Mitchell shines again at Summit to grab CJ Cup lead

Los Angeles (AFP) –

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Keith Mitchell fired an eagle and seven birdies Friday in an eight-under par 64 to take an early five-shot lead in the second round of the CJ Cup.

The American, searching for a second US PGA Tour title to go with the Honda Classic trophy he lifted in 2019, followed up a first-round 62 with another strong effort at the Summit Club in Las Vegas, Nevada, hosting the tournament moved from South Korea because of the coronavirus Pandemic.

Mitchell hit 16 of 18 greens in regulation in a round featuring a 60-foot eagle putt at the par-five third.

With afternoon starters still on the course he had a five-shot lead over three-time major-winner Jordan Spieth, fellow American Harry Higgs and South Korean Kim Seong-hyeon.

Spieth had an eagle and eight birdies along with three bogeys in his seven-under 65. Higgs carded a 67 and Kim nabbed seven birdies and an eagle at the par-five 18th in a nine-under par 63.

The South Korean, winner of the Japan PGA Championship in July, is in search of a first US PGA Tour title.

Mitchell said he'd felt the pressure of trying to add a second title to his resume -- something he almost did at the Wells Fargo Championship at Quail Hollow in May.

He held a two-shot lead going into the final round but finished tied for third behind winner Rory McIlroy -- who said his closeup view of Mitchell's game convinced him the American was the real deal.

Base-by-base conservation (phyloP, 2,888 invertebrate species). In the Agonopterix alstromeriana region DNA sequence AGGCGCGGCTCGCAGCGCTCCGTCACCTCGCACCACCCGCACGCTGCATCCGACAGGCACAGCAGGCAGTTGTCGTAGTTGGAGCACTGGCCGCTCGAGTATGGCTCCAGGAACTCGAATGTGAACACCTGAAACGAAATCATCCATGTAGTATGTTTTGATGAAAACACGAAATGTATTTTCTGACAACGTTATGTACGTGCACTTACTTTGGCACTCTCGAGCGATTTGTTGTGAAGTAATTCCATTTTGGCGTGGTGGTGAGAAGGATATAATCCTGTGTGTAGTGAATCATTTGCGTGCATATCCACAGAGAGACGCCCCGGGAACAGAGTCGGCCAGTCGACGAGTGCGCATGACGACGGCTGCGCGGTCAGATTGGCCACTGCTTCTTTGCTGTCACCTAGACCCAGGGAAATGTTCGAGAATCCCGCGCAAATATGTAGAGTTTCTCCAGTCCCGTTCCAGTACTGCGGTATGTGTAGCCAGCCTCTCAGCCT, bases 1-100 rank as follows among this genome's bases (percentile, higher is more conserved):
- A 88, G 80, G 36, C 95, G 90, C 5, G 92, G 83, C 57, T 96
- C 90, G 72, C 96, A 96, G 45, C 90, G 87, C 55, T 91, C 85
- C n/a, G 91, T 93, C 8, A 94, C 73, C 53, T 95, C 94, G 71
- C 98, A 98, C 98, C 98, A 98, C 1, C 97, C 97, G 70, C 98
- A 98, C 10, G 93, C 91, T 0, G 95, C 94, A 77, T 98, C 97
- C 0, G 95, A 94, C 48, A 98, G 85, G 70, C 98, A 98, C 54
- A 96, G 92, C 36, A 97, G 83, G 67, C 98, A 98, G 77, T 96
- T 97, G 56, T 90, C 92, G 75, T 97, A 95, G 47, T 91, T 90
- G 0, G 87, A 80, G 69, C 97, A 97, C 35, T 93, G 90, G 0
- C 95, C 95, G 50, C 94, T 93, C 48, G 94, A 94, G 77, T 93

While Mitchell appreciated that view, he said he'd been working hard to gain the consistency that would make him a contender week-in and week-out.

Last season he made 16 cuts, with three top-five finishes, and missed 12.

"It's like a roller coaster, and my game is like that," he said. "This year, I kind of took a hard look at my game. I felt like I've either had the game, the potential I should say, to play a lot better than I have on a consistent basis.

"I just wanted to take this year and just try to be as consistent as possible, because I felt like feast or famine was kind of my game the last four years and I wanted to be a little bit more consistent, a little bit more patient -- play like a Tour pro and not just like a young kid out there firing at flags."